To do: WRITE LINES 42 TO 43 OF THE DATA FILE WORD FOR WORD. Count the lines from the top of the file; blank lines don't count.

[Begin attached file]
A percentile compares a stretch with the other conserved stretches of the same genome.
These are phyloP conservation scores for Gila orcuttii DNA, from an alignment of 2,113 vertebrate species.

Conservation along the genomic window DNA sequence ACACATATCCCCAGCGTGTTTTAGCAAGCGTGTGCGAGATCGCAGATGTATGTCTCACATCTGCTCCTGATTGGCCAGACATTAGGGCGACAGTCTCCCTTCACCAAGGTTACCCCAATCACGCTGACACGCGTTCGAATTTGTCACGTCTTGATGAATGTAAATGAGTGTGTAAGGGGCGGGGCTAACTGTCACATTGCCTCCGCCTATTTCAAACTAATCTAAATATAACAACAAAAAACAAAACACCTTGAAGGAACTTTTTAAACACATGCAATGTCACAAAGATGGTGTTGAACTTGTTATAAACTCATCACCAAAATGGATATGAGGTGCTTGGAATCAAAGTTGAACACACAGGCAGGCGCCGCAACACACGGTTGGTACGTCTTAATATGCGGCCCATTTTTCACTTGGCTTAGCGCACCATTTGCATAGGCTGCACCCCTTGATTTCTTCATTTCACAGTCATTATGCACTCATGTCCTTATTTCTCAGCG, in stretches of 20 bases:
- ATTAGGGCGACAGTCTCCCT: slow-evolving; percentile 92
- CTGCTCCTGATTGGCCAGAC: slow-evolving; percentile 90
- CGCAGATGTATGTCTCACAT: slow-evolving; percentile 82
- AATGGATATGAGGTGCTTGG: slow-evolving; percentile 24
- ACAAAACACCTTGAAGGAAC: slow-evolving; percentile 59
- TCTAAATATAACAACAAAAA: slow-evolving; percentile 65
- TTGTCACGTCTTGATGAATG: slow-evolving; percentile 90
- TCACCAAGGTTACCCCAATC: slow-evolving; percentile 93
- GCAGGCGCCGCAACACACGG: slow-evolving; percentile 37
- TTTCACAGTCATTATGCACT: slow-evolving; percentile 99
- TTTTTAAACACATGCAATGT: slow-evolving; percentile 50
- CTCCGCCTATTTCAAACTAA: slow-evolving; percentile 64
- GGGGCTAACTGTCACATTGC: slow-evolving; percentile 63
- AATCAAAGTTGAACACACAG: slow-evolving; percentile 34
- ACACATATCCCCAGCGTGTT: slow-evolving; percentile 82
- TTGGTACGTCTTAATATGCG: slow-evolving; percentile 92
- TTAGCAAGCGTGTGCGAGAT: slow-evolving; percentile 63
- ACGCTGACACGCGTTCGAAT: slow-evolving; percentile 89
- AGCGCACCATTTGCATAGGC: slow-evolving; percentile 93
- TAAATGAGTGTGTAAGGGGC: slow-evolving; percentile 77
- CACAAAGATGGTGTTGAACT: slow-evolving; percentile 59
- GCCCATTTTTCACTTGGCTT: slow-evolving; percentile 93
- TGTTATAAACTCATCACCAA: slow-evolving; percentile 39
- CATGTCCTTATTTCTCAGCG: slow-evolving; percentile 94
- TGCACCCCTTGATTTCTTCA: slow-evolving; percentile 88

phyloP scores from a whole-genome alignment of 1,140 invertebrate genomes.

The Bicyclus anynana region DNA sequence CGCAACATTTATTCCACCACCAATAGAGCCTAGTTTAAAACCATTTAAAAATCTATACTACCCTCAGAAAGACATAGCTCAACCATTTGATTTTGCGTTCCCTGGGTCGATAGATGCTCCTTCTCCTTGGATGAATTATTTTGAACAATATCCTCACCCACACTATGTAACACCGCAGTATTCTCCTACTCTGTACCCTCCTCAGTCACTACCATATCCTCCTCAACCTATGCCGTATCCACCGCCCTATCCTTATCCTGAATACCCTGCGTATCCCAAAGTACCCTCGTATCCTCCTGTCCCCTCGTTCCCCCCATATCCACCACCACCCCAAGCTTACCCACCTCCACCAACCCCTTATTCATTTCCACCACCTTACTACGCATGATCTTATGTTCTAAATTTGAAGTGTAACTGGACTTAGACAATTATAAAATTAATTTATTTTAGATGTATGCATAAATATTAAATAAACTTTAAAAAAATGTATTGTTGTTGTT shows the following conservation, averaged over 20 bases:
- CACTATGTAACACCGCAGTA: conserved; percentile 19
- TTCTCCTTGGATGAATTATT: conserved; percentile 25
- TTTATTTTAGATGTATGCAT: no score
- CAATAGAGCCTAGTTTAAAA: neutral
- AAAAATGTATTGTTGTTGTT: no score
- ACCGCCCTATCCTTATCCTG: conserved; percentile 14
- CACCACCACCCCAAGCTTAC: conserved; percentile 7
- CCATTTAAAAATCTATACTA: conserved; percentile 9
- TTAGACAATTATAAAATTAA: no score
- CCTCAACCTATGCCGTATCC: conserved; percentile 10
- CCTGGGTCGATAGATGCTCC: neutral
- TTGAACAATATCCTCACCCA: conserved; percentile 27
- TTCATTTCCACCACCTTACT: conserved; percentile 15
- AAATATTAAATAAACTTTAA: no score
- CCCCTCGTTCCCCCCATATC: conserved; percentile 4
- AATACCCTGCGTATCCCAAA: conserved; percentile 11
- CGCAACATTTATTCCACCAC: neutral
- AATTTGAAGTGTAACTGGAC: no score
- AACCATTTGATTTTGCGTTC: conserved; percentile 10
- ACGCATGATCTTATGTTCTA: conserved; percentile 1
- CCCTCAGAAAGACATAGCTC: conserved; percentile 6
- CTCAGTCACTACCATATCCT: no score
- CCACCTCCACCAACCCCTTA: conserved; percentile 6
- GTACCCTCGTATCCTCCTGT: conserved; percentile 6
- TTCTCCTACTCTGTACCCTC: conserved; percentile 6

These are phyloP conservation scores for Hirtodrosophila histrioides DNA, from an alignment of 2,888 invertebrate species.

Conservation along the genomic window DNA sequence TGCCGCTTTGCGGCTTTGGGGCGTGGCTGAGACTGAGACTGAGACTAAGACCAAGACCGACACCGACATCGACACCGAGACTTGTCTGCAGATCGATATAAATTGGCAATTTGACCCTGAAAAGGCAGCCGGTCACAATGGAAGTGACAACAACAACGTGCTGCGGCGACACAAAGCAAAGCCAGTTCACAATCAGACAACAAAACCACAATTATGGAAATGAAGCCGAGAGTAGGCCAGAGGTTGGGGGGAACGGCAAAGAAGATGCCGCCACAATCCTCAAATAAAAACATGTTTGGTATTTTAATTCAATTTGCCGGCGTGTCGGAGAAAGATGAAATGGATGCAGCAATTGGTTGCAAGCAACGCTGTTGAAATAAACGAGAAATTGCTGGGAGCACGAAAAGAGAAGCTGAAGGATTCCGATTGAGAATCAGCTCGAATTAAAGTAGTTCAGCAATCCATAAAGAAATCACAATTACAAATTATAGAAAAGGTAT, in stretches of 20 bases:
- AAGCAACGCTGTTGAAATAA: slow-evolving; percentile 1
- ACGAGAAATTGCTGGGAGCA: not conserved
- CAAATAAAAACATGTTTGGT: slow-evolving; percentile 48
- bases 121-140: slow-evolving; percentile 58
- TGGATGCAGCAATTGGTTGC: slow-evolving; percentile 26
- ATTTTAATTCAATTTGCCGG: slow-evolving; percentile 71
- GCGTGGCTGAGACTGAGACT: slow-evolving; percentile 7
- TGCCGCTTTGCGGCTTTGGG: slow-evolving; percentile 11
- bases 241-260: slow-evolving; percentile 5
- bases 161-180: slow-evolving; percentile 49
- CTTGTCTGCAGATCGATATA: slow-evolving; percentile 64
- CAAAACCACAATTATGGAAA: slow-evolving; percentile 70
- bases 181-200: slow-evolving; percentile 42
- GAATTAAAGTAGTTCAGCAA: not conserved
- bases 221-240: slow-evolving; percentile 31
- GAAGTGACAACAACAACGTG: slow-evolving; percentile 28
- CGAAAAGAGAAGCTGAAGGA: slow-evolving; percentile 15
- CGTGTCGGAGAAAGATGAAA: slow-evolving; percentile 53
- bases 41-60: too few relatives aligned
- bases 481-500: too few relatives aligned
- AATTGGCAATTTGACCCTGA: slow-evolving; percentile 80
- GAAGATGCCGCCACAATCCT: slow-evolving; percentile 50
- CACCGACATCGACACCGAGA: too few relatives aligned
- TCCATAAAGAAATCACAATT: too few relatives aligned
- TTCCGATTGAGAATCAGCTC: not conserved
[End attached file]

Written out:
- TTGAACAATATCCTCACCCA: conserved; percentile 27
- TTCATTTCCACCACCTTACT: conserved; percentile 15